Rushdie Backs Authors, Seven More Return Sahitya Akademi Awards

New Delhi
Rushdie Backs Authors, Seven More Return Sahitya Akademi Awards
File-AP PHOTO/RAJANISH KAKADE
Rushdie Backs Authors, Seven More Return Sahitya Akademi Awards
outlookindia.com
-0001-11-30T00:00:00+0553

Booker Prize winning author Salman Rushdie today joined the growing chorus of protests by leading writers against spread of "communal poison" and "rising intolerance" in the country even as seven more authors decided to return their Sahitya Akademi awards.

"I support Nayantara Sahgal and the many other writers protesting to the Sahitya Akademi. Alarming times for free expression in India," he tweeted.

88-year-old Sahgal, niece of Jawaharlal Nehru, was among the first to lodge her protest against the Akademi's silence over repeated attacks on writers and rationalists who were raising their voice of dissent.

Kashmiri writer Ghulam Nabi Khayal, Urdu novelist Rahman Abbas and Kannada writer- translator Srinath D N said they were handing back their Sahitya awards.

Khayal and Srinath were joined by Hindi writers Mangalesh Dabral and Rajesh Joshi who backed the spiralling protest by litterateurs against "communal" atmosphere following rationalist M M Kalburgi's killing.

Punjabi author Waryam Sandhu and Kannada translator G N Ranganatha Rao said they have intimated to the Akademi their decision to give back their awards.

With this, at least 16 authors have announced their decision to return their awards with some warning that minorities in the country today feel "unsafe and threatened".

"The communal poison is spreading in the country and the threat of dividing people looms large," the writers warned.

Under fire from several quarters, the Akademi has called for a meeting of the Executive Board on October 23.

Sahitya Akademi President Vishwanath Prasad Tiwari had said that the institution was committed to the core secular values enshrined in the Constitution of India.

Khayal said, "I have decided to return the award. The minorities in the country are feeling unsafe and threatened. They feel their future is bleak."

Urdu writer Rahman Abbas said, "After the Dadri lynching, the Urdu writing community has been quite unhappy. Therefore, I decided to return the award. There are some other Urdu writers who also want to join the protest. It is high time we stood up to the injustice surrounding us."

Expressing his anguish over recent developments, Kannada translator Srinath said,"In the place of the pen, there are now bullets being fired. Author Kalburgi was murdered and both the Centre and the state should quickly act against the offenders so that such an incident is not repeated in the future."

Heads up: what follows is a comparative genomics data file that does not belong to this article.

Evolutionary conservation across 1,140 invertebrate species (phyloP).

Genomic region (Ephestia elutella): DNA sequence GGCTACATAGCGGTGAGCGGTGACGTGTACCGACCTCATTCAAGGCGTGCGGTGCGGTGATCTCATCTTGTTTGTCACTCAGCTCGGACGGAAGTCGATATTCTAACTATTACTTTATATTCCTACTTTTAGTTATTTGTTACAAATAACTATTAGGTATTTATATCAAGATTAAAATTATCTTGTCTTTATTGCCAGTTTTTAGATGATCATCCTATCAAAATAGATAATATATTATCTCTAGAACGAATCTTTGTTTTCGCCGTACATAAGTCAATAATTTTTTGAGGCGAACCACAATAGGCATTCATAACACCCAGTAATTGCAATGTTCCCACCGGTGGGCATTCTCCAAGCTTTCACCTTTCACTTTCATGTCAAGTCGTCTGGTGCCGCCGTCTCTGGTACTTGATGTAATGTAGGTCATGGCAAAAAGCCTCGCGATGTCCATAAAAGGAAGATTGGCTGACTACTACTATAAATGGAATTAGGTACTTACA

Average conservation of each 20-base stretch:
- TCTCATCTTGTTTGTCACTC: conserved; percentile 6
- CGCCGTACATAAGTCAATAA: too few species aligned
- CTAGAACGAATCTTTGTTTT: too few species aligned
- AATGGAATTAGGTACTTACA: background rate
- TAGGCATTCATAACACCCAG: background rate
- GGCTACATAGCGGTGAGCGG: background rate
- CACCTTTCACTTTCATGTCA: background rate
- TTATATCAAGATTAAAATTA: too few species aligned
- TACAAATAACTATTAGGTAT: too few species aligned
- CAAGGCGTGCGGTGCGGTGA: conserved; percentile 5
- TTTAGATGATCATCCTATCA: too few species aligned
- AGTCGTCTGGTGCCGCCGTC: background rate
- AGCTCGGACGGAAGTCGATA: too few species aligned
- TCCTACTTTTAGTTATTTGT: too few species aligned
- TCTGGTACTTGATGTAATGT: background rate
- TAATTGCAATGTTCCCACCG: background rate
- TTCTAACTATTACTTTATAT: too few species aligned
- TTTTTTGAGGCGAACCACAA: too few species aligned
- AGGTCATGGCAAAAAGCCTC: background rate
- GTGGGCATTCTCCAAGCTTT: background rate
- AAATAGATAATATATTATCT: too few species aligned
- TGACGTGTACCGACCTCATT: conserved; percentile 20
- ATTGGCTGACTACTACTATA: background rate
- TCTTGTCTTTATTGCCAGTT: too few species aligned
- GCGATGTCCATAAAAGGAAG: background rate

In their joint statement protesting the "silence" of the Akademi over the Kalburgi murder, Dabral and Joshi said, "For the past one year or so basic values of democracy, freedom of expression, freedom to live our lives according to our wishes are under attack by the forces of Hindutva, which is not acceptable.

"The Sahitya Akademi remains silent about the Kalburgi murder so many dangers our democracy is facing, the very fabric of democracy is under threat."

They said the Akademi should have opposed the killing of Kalburgi openly. "It was the duty of the Akademi to condemn the atmosphere in the country," he said.

When contacted Akademi officials said they were yet to receive intimations of the writers returning the awards.

"Apart from writers Uday Prakash, G N Devy, Aman Sethi, Waryam Sandhu and translator G N Ranganatha Rao, we have not got any intimations about the writers returning their awards," an official said.

Joshi said they had sent they have written to the Akademi President and will soon be returning their prize money.

"The way country's atmosphere is being communalised is not good for the tradition of tolerance for which the nation is known," he said.

The poet and playwright said it was unprecedented to have so many writers return their awards.

Six authors, including Gujarat-based writer Ganesh Devy, announced they were returning their awards, joining ranks with authors Nayantara Sahgal, Ashok Vajpyei and Uday Prakash who had earlier given up the honour to protest against the Kalburgi killing and Dadri lynching incident where a man was killed by a mob over rumour of beef eating.

A 50-year-old man was on September 28 lynched by a mob in Dadri's Bishada village near Delhi over rumours of eating beef, triggering a nationwide outrage.

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